The first few months of the year are snowbird season in Florida, including here in the Sarasota area. A “snowbird,” as locals often refer to them, is someone from a northern state who spends some or all of the winter in Florida. The main draw, of course, is the incredible weather here. Instead of being cooped up inside, huddled under blankets and looking out at various shades of brown and gray, snowbirds can instead enjoy warm, sunny weather surrounded by palm trees, lush greenery, and clear blue skies.
As in many other Florida locales, Sarasota’s population tends to swell during snowbird season as people “migrate” here for the winter. And it’s easy to understand why, because Sarasota has a lot to offer. You can take in the beauty of Selby Gardens, where orchids and other local winter-blooming flora are on full-color display. Other great options include visiting the Ringling Brothers Museum, walking or biking the wonderful Legacy Trail, or taking in a Major League Baseball spring training game. There are lots of reasons snowbirds flock to this area. And we’re happy to have them!
Many snowbirds divide their time between Florida and their official state of residence. A common option is to spend less than half the year in Florida, usually during the winter months, and retain official residency elsewhere. Splitting your time between residences has many benefits. Beyond the weather advantages, Florida tax laws are kind to retirees, which factors into many peoples’ retirement home decisions. Perhaps less well-known but just as appealing: Florida also has arguably some of the best estate protection laws in the country.
However, these financial benefits may require some legal actions, which is why seeking the assistance of a Florida estate attorney is highly recommended. Below are a few considerations to bear in mind, especially with regard to their impact on snowbirds.
- First and foremost, it’s important to understand that only official Florida residents can take advantage of the state’s excellent tax and estate protection laws. Non-Florida residents’ estates generally are subject to the probate and tax laws of their home-residency state. This usually means that more money has to come out of the estate to pay the government and lawyers, leaving less money for the intended estate beneficiaries.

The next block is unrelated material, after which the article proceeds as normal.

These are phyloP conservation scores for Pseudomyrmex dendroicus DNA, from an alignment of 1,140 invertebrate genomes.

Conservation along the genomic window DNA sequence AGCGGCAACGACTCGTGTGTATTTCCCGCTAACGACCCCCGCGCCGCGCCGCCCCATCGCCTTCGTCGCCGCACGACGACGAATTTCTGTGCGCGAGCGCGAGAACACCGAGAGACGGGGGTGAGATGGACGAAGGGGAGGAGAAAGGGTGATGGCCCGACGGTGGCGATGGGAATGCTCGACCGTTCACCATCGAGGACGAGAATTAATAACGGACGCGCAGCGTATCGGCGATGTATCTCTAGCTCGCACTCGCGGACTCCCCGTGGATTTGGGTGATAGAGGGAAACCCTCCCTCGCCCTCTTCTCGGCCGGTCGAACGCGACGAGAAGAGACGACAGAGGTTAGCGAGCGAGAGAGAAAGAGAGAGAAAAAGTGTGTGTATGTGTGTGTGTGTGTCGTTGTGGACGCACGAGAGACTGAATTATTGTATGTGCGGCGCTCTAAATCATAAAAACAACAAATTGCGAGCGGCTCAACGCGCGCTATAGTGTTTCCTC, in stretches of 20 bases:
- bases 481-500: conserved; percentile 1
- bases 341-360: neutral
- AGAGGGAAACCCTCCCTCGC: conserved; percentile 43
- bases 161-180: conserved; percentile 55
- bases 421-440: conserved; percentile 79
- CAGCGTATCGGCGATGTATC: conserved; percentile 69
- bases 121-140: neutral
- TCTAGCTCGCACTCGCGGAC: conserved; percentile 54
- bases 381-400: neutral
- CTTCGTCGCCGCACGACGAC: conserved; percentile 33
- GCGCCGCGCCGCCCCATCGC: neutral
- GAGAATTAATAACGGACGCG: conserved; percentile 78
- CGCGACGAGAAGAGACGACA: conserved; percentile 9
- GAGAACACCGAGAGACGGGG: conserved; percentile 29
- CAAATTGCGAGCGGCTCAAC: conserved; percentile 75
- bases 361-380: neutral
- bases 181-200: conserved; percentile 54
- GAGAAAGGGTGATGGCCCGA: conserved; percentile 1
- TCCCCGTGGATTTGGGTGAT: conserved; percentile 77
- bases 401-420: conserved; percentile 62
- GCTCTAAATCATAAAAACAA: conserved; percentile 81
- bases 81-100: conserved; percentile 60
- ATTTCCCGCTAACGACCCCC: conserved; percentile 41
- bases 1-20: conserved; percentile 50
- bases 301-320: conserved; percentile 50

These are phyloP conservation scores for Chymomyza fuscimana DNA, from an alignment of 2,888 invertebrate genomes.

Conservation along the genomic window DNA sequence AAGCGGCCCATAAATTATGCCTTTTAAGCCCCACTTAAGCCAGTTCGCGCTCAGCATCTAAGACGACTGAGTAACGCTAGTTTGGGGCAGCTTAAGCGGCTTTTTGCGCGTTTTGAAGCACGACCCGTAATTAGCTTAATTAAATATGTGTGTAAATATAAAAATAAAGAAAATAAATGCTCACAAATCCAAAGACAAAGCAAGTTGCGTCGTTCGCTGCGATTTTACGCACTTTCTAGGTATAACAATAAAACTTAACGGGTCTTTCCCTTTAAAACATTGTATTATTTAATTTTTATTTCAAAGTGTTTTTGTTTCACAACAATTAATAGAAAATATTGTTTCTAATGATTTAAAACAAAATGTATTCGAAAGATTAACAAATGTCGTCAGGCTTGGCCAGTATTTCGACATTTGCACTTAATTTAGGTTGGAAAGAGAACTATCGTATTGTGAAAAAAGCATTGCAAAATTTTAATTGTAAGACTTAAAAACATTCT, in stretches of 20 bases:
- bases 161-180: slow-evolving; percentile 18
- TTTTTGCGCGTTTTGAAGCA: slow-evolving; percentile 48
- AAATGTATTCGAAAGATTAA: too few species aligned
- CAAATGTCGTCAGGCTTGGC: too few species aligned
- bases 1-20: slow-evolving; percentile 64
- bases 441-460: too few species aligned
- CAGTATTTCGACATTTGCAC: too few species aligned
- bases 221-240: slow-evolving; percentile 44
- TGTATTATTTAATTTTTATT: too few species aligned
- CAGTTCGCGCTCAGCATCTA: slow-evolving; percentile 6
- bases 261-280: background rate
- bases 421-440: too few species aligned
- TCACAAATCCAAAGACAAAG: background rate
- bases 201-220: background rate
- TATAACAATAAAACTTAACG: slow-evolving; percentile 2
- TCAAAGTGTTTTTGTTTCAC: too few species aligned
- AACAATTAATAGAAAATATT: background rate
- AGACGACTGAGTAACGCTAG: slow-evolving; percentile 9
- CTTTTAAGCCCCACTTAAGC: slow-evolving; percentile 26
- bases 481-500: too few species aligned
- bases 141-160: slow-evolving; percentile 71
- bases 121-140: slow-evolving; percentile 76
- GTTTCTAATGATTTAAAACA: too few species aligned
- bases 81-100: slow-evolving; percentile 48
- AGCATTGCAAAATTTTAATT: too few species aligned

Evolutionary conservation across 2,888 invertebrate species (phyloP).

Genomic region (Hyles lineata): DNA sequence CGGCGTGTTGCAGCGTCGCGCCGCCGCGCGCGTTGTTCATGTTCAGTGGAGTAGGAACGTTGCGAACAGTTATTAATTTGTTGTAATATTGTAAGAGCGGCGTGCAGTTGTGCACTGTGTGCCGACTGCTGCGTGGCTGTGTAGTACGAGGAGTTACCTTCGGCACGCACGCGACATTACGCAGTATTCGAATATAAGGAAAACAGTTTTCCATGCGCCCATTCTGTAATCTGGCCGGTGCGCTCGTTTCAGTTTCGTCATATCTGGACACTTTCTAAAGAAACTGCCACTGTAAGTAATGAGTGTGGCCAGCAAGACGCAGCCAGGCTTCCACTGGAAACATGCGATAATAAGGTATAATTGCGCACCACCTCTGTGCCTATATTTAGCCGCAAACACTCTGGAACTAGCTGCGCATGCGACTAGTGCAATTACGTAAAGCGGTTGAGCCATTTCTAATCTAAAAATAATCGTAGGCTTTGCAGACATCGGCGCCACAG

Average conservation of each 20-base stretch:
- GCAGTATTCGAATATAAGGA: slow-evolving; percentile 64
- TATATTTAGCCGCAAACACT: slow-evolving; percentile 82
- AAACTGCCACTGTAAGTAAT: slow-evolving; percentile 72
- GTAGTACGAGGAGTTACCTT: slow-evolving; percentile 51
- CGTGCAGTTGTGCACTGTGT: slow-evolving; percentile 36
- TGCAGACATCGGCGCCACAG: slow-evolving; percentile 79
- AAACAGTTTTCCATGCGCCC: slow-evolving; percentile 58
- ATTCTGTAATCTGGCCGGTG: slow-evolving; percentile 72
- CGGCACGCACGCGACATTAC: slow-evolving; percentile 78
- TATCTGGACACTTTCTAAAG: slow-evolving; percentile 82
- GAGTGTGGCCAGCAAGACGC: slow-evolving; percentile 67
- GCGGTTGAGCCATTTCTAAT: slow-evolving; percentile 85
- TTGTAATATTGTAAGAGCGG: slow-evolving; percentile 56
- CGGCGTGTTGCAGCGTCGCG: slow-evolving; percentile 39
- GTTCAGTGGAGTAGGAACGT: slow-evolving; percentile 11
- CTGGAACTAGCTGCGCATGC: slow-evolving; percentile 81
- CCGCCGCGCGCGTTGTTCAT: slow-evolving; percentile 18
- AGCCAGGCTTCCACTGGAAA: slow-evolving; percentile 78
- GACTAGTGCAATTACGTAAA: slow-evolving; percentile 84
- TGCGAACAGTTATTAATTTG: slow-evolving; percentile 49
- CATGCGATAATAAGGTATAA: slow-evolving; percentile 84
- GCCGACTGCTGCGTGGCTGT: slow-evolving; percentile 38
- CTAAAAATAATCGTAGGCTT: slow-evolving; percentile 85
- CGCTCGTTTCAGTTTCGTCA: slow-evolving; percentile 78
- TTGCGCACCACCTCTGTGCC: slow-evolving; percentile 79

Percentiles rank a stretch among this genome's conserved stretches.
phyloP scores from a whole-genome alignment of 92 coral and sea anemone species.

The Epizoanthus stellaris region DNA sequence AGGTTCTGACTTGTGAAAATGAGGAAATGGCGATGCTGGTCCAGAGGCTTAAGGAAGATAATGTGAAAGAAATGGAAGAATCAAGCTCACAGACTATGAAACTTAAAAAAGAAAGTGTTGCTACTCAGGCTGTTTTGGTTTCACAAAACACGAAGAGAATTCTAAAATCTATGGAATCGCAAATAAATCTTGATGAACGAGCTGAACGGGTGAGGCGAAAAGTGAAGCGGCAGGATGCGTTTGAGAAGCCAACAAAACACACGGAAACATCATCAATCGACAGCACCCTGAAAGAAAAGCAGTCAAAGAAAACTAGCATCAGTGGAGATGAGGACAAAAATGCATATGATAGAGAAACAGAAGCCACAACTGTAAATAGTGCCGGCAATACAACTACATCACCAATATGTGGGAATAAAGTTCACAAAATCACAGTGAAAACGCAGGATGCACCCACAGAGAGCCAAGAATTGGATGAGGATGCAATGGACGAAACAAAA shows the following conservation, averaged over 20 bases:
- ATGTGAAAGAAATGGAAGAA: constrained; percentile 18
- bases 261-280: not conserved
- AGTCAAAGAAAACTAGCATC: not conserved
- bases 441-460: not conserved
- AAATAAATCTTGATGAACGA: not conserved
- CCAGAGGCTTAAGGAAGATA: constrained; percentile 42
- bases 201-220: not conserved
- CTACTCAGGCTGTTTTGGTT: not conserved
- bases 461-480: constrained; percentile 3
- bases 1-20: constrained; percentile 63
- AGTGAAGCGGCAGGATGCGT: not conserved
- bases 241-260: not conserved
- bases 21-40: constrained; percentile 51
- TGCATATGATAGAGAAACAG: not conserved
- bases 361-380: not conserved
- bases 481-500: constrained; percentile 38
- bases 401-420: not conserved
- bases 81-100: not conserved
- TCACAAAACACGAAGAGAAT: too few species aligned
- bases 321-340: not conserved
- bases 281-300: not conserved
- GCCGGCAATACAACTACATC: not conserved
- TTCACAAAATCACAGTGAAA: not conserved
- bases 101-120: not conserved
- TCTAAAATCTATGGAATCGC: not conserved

- While you might spend every winter in Florida and even identify as a Floridian, you are not legally considered a Florida resident unless and until you officially establish residency. For those who want to learn more about how to do that, I recommend reading the information at this website, offered by the State of Florida: https://www.stateofflorida.com/residency/
- Snowbirds often own one or more properties in Florida, either outright or as a timeshare. They might reside there for part of the year, or they might view their property solely as investment, often renting out to others. Regardless of how a property is used, things can get a bit complicated when an out-of-state title holder passes away, depending on how that property is titled.
- We often see cases in which a snowbird who owns property in Florida passes away, and their estate is probated in their residency state. Because other states have no jurisdiction over Florida properties, their beautiful Florida property winds up being stuck in limbo in Florida.
- In these situations, a Florida probate is usually needed in order for the beneficiaries to take title. This can sometimes be a heavily involved process, but there are also circumstances in which an abbreviated probate is all that’s required. Either way, enlisting the help of an estate attorney can be crucial in determining the best, and most cost-effective, solution in these cases.
We are always available for a consult on estate-related issues at the Matechik Law Firm.
Whether you’re an official Florida resident, an out-of-state snowbird, or a visitor who fell in love with Sarasota and wants to explore Florida residency and property ownership options—call us or book your consult online. We can help!